A varicocele is a common condition that is characterized by enlargement of certain veins in the scrotum. It usually affects the left testicle (80 – 90%), but it can also appear on the right testicle or even in both of them. 1
Usually, a varicocele causes no symptoms. It affects over 15 – 20% of all males and is heavily associated with fertility problems. This condition is known to decrease sperm quality and may cause infertility and other problems related to testicular function.1 Some patients (less than 10%) also complain about mild testicular pain.
Considering the relatively high incidence of this condition, it is important to mention that there are many treatment options available. There are effective non-surgical and surgical options that have been proven effective for the treatment of infertility and pain when compared to conservative approaches.2,3
Finding the best approach to treatment is a matter of discussing it with our varicocele specialist or your urologist to find the best option for you.
What is Laparoscopic Varicocelectomy
This is a surgical operation using a camera to find and close the varicocele. The surgeon makes several incisions on the abdomen to place a camera and small instruments to perform the operation. Once the abdomen is inflated with gas, the surgeon can visualize inside the abdomen to try and locate the abnormal veins. This is done under general anesthesia and usually an outpatient procedure.
The main goal of this procedure is to locate and ligate (tie) the affected veins to restore proper blood flow to the scrotum. All of this, without damaging other important structures like arteries and components of the ejaculatory complex.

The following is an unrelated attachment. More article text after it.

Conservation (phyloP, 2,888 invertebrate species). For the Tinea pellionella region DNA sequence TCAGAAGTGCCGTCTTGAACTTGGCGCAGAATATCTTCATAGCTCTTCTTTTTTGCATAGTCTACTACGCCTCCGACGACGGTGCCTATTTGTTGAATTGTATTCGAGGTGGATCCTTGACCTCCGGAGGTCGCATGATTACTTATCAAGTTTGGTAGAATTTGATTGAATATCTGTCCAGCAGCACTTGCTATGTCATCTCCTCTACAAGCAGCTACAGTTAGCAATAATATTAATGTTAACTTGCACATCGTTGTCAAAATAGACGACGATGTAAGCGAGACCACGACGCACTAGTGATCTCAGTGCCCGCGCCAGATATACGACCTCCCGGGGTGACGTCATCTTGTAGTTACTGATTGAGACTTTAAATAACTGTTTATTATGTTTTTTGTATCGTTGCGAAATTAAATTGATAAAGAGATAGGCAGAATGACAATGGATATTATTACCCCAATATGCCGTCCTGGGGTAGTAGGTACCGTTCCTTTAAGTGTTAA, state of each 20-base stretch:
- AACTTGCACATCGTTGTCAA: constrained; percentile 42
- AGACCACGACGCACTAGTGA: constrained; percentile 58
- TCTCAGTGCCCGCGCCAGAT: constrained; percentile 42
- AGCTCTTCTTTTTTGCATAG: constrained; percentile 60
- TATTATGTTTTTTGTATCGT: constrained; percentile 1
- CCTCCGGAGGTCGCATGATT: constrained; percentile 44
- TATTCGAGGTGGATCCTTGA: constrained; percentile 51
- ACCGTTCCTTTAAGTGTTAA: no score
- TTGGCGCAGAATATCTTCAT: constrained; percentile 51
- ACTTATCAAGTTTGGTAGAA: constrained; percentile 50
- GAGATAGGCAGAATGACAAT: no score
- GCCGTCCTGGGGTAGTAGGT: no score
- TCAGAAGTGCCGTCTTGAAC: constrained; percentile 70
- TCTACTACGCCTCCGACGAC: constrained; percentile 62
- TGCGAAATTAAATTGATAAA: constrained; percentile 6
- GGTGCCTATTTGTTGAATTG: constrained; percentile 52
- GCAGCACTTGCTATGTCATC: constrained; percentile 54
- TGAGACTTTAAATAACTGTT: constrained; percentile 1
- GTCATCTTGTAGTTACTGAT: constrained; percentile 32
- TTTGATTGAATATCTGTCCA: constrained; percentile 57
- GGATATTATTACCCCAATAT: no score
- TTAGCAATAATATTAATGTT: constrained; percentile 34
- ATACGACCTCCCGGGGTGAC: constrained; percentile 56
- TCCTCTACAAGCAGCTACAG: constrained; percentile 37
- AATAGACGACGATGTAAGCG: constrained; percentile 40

There are different variations of this technique depending on the approach of how the tissues are dissected in the pelvis. It can also be guided by ultrasound for better results and fewer complications.
Additionally, it can be further divided into artery-preserving and artery-ligating procedures depending on whether the testicular artery is tied off or not. Some studies have found that the chance of recurrence is lower when these arteries are ligated.4 The downside of artery ligation is that it can lead to infertility and shrinkage of the testicle. This is not a good option for someone wanting to preserve fertility.
Risks of Laparoscopic Varicocelectomy
Since this is the most invasive of the treatment options, it carries a higher risk of complication. The most common complications associated with this surgery are recurrence, fluid build-up in the scrotum (known as a hydrocele), and damage to the vessels and structures in the area.
The recurrence rate for this procedure is estimated to be around 3 – 15%. The risk for a hydrocele is between 7 – 20%. These numbers may vary depending on the surgical approach and whether the lymphatics are ligated or not. 8, 9
The exact risk of damaging the testicular artery is hard to estimate, but it can be associated with the surgeon’s experience and dexterity. Even though testicular atrophy is very rare after arterial ligation, it has been described.
Other complications like nerve damage, intestinal or organ injury, and even peritonitis (infection/inflammation of the abdomen) have been reported. Nerve injury would cause scrotal numbness. Additional complications due to general anesthesia must be considered as well.8
The risk of wound infections is low but has been described.
Best Candidate for Laparoscopic Varicocelectomy
Many guidelines have been published to determine who needs a surgical procedure to treat a varicocele. Some of the common factors include:5
– Testicular pain or discomfort (after ruling out other possible conditions)
– Abnormal semen parameters
– Clinically palpable varicocele
– Symptoms associated with abnormal testicular development (especially in adolescents)
– A desire for future fertility in males that are not currently trying to conceive
While this is major surgery, this maybe a good option for someone who also needs treatment of an inguinal hernia during the same surgery.6
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Laparoscopic Varicocelectomy Recovery
Surgery usually takes less than two hours. After leaving the OR, the patient is put into observation for a couple of hours until the anesthesia wears off. After that, the patient is usually discharged home unless there is a complication requiring hospital stay.